Attorneys, like many other professionals, need to be licensed to practice in a particular jurisdiction. Generally, the jurisdiction will be a state. Attorneys generally gain admission to practice in a state by graduating from law school, passing the Professional Responsibility bar exam, and practicing the bar exam administered by the state in which they seek to be licensed and practice. There are other means of admission for attorneys who have been in practice for a number of years and are in good standing with the bar where they may apply for admission to another state through paperwork instead, and some states will allow reciprocity admissions, whereby if the attorney may be admitted if they have passed the bar in a state where reciprocity is permitted. Admission to a particular state allows that attorney to practice in the courts within the state. Separate admission to federal courts can then be sought as well.
However, circumstances arise where an attorney may be called upon to participate in a case that is pending before a court in a state where that attorney is not licensed. For example, an attorney who is licensed in West Virginia and practicing law at a firm in the state of West Virginia may be asked to work on a case that the firm has received that is proceeding through a court in Pennsylvania. While the West Virginia attorney can do all kind of legal research and other important work on the case without a Pennsylvania license, in order to attend court hearings, depositions, or other formal proceedings in that case, that attorney would need a Pennsylvania license. Because it is usually impractical for an attorney to obtain a license in another state for just a case or two, the courts permit a process where an attorney licensed and in good standing in another state may be admitted “pro hac vice” to practice before their court in a particular case.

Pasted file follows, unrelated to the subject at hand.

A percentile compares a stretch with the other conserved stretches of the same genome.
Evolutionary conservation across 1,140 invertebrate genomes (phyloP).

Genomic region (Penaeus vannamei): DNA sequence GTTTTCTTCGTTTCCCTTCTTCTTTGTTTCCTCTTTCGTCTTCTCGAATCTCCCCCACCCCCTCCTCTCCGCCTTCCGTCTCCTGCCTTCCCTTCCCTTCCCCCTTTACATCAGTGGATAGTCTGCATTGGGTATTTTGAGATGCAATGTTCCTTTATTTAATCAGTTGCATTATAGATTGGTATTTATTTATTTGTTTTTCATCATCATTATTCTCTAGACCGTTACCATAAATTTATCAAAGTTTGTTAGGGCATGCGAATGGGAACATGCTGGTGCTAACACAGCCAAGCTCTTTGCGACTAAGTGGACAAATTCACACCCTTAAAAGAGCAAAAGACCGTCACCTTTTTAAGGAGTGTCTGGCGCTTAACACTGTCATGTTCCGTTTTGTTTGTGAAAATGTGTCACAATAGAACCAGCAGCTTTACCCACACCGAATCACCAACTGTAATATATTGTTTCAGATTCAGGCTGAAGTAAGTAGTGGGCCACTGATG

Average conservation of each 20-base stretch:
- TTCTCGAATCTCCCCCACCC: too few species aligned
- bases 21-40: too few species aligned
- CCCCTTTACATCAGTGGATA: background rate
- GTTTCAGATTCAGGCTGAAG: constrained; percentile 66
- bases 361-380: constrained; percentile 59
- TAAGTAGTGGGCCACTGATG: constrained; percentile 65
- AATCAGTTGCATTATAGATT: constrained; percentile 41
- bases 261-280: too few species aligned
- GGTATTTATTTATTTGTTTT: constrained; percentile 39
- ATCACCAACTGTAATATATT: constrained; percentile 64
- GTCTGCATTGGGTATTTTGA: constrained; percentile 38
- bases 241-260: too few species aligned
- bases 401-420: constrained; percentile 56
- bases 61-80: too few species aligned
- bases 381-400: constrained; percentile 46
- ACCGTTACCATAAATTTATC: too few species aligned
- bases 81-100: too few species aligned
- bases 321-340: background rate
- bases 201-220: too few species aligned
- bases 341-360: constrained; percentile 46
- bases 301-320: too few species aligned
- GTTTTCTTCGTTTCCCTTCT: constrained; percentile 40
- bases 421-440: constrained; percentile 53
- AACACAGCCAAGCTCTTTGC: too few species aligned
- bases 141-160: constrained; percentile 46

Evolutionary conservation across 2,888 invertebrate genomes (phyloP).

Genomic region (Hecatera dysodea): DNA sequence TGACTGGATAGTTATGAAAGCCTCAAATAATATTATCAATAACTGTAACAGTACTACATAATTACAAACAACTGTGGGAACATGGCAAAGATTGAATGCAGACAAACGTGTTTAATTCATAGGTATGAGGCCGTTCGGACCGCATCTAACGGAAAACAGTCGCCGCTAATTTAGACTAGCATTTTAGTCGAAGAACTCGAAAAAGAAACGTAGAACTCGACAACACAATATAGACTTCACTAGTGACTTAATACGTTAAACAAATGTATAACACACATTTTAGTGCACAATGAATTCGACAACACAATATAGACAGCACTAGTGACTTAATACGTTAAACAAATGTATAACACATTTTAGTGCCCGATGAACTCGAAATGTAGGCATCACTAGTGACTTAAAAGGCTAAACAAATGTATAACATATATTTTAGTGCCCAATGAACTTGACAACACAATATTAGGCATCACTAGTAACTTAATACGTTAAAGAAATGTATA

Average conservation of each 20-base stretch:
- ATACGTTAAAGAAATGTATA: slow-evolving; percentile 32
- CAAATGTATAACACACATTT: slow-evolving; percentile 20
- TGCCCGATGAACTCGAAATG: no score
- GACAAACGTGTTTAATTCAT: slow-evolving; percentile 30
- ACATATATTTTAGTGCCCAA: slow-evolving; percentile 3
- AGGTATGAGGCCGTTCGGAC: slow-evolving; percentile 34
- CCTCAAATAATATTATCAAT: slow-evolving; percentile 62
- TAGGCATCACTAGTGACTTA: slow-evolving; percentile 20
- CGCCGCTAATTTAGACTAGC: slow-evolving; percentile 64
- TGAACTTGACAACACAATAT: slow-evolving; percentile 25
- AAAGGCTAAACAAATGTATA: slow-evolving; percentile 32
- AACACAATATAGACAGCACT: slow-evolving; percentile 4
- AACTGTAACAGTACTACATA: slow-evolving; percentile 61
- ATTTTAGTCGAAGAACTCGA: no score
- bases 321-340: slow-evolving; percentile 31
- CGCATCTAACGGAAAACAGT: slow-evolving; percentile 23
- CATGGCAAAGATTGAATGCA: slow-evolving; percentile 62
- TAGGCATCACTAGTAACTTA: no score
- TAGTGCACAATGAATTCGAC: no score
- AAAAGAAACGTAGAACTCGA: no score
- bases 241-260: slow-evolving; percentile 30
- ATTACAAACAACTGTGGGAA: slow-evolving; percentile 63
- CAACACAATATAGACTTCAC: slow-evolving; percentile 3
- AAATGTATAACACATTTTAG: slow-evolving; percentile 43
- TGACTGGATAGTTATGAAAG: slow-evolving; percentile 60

Pro hac vice essentially means “for this occasion only.” In general, for a lawyer to be admitted to practice pro hac vice on a case, they must enter into an agreement with a lawyer who is licensed in the state where they seek to practice to be admitted under that lawyer’s bar license and to learn and abide by all of the rules of the state where they seek this temporary admission. In the case of the West Virginia attorney seeking to practice on a case in Pennsylvania, a Pennsylvania attorney would have to sign formal court documents vouching for the West Virginia attorney’s good standing and ability to learn and comply with West Virginia court rules and laws, and that they will assist the West Virginia attorney in doing so. The Pennsylvania attorney would also agree to attend any formal proceedings along with the attorney gaining pro hac vice admission. A court in Pennsylvania would have to approve the pro hac vice admission, and enter an order stating that admission, which will last only for that particular case. If the attorney who has been admitted to practice pro hac vice on a case violates some rule of law or ethics, the state in which they have received pro hac vice admission is able to take disciplinary action.
The specific rules of pro hac vice admission may vary from one jurisdiction to another, but if you see an out-of-state lawyer’s name appear on a case, they may very well be participating as a pro hac vice admission.